Janice, of Sharing the Journey was the first to verbalize this pithy phrase to me when I told her that our Welsh Tour Bus Driver whistled and called me “love” as he assisted me down the stairs.
At the Scottish Dinner Theatre at the Prestonfield Mansion, the entire cast called out “Welsh men are born to sing,” when our driver called out his country during the introductions.
I heard it nearly a dozen times on my trip. Other than Tom Jones on television and the lovely actor, Matthew Rhys, who plays the lawyer son on Brothers and Sisters, I have not heard a Welsh man sing.
We enjoyed learning about hand- carved love spoons at Cardiff Castle in Wales, and so enjoyed the walk around the elegant house and taking pictures of the Keep and Gates, but our best sighting was while sitting on the wall by the dragon sculptures and watching 3 paramedics assist a woman who had fallen and broken her leg or knee. If our bus driver is included in this scene, we were looking at 4 of the most beautiful men we had opportunity find our eyes enjoying. The three female employees also joined us in our appreciation of the moment shared their appreciation of their Welsh unsung males!
On to pithier and classical romance of the journey:
On a rainy morning we were venturing forth on Loch Lomond in Inverness and after seeing the game keepers cottage the skiff moved on to the lovely Inn and Stables by a waterfall. It was a beautiful site also to behold.
We had been filled with stories of William Wordsworth, his sister, and his friend Coleridge as the day previously we had stopped for Gingerbread and Kindle Cakes near their home. And now, the Captain said aloud – “this large rock by this water fall and house is where William Wordsworth penned his love poem ‘To a Highland Girl’”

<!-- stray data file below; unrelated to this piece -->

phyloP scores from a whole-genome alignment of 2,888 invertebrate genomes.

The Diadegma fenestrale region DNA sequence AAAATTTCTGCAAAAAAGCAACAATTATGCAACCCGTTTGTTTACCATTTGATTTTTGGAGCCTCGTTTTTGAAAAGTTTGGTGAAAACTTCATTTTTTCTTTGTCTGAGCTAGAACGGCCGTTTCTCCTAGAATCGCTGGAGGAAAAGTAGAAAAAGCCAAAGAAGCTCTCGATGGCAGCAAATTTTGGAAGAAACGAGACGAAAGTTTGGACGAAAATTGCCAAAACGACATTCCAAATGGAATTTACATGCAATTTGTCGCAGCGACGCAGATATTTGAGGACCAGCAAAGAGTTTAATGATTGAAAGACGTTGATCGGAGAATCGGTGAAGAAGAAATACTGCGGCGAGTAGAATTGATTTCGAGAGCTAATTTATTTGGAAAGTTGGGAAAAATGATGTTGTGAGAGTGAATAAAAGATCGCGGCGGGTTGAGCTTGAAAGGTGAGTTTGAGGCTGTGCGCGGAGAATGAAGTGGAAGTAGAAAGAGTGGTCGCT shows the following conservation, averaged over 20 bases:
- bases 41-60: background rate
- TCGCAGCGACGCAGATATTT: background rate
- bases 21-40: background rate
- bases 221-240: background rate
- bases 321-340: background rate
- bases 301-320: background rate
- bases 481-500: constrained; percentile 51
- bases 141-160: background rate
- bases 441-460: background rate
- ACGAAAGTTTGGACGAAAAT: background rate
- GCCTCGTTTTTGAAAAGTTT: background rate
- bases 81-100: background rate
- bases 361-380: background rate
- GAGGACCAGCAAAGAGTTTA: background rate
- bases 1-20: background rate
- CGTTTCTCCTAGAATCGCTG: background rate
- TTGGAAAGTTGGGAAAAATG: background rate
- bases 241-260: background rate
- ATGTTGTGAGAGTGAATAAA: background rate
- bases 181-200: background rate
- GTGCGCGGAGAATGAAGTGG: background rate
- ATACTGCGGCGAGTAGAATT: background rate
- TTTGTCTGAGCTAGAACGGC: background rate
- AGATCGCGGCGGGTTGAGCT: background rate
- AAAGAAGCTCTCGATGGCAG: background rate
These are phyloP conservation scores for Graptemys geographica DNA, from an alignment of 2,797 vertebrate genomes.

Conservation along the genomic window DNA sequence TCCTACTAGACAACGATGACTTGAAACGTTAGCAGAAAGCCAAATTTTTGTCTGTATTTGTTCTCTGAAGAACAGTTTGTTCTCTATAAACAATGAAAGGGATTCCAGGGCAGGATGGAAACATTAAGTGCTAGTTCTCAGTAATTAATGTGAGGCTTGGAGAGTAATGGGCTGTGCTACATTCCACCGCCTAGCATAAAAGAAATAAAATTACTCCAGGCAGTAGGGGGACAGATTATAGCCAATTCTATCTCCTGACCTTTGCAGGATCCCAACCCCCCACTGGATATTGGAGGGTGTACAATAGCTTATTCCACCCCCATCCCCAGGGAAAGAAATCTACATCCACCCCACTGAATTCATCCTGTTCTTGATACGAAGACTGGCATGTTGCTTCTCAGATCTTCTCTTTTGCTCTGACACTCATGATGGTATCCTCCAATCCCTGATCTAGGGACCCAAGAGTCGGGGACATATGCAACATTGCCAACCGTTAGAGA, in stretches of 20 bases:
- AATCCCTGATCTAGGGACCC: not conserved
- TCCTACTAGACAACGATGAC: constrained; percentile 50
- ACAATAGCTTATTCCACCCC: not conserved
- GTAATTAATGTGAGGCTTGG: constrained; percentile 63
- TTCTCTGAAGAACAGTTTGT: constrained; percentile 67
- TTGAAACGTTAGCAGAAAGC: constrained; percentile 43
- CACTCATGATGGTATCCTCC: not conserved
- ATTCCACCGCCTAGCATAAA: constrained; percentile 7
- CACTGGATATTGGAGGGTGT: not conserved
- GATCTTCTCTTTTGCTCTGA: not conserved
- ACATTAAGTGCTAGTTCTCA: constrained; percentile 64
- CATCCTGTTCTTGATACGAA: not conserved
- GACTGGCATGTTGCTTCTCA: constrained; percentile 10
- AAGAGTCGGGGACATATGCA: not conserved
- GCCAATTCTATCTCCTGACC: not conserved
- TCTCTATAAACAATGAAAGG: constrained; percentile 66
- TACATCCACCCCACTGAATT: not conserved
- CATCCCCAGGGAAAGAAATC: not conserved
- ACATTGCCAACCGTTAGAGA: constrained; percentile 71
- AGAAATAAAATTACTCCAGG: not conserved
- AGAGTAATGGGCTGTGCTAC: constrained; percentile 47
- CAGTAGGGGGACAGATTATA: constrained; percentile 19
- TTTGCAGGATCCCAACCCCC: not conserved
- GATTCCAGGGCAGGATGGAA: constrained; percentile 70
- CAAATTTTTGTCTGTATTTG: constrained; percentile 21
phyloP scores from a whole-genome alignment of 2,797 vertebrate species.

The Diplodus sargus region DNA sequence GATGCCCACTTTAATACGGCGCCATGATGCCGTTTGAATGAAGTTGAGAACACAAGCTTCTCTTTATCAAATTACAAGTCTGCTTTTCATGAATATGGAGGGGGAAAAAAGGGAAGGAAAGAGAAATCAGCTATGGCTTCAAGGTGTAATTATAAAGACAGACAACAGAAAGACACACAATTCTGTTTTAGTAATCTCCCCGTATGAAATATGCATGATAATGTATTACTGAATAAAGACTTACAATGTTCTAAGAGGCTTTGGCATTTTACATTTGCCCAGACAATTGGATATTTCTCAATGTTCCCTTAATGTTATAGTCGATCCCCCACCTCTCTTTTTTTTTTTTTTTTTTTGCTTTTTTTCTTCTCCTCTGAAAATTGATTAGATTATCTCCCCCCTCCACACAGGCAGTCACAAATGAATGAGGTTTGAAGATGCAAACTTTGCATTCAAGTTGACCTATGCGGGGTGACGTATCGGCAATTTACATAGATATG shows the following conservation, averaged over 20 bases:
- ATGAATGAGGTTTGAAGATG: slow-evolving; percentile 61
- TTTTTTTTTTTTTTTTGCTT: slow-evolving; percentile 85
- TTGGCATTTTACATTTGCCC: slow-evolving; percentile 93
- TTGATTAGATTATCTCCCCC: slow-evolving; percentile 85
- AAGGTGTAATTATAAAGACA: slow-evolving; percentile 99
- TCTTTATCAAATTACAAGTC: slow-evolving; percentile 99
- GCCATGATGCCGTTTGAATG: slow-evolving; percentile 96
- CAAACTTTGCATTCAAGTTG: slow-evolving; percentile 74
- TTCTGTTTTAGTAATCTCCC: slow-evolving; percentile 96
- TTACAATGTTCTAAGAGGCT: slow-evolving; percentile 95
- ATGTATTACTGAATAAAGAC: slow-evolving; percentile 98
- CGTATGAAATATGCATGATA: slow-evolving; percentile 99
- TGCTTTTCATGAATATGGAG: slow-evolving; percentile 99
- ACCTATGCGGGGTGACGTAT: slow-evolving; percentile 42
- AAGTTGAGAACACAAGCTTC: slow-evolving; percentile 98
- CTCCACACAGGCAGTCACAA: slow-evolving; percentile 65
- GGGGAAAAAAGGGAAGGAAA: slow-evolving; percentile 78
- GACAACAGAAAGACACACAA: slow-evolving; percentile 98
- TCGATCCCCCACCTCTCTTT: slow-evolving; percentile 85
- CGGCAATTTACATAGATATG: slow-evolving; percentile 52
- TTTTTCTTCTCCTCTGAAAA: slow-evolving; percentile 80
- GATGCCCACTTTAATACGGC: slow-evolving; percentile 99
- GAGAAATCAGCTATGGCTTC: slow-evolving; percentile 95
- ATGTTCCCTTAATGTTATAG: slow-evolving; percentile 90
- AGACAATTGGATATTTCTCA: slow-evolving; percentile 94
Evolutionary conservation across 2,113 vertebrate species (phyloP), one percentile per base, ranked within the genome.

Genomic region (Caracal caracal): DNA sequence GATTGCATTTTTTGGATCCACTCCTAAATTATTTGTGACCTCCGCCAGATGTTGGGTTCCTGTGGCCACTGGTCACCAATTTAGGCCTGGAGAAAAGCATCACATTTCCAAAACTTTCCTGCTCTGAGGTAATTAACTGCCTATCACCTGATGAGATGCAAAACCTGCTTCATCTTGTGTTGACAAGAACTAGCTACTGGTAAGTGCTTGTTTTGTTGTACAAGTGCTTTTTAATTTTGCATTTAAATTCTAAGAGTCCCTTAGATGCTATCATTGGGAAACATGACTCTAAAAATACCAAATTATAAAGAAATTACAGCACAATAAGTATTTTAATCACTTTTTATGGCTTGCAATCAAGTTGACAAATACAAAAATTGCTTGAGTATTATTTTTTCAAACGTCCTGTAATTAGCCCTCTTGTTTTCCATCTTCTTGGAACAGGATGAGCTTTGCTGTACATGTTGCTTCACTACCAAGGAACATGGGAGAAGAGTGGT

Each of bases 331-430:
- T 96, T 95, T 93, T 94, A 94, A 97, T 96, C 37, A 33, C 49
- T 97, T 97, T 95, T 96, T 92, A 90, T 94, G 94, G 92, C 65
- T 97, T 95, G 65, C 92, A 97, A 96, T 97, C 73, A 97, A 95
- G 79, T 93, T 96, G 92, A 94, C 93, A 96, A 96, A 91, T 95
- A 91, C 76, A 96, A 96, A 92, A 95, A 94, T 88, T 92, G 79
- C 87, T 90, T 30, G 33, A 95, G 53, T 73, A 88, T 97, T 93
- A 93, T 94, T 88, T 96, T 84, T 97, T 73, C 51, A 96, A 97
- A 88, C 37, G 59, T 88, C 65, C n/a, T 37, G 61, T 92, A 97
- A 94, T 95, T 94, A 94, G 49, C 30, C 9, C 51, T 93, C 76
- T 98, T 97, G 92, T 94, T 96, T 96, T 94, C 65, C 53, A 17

Sweet Highland Girl, a very shower
Of beauty is thy earthly dower!
Twice seven consenting years have shed
Their utmost bounty on thy head:
And these grey rocks; that household lawn;
Those trees, a veil just half withdrawn;
This fall of water that doth make
A murmur near the silent lake;
This little bay; a quiet road
That holds in shelter thy Abode –
In truth together do ye seem
Like something fashioned in a dream;
Such Forms as from the cover peep
When earthly cares are laid asleep!
This was all I could remember of the poem, but if you would like to read the beautiful entire poem,it is here:
It was printed carefully into a card in my Grandmother’s Bible – The poem was written in 1803
O ye’ll tak’ the high road and I’ll tak’ the low road,
An’ I’ll be in Scotland afore ye;
But me and my true love will never meet again
On the bonnie, bonnie banks O’ Loch Lomond.
I just bet you know the tune to this ditty and can sing it right how!
I am not sure I was in Scotland before ye; it was a wonderful visit and full of beauty to gaze at!
Where do you think the most beautiful men live? Have you written a love poem to your true love? Have you sat upon a Love Island such as the one in Loch Lomond to spoon or bundle with your true love?
I think this should be an interesting discussion – looking forward to your comments…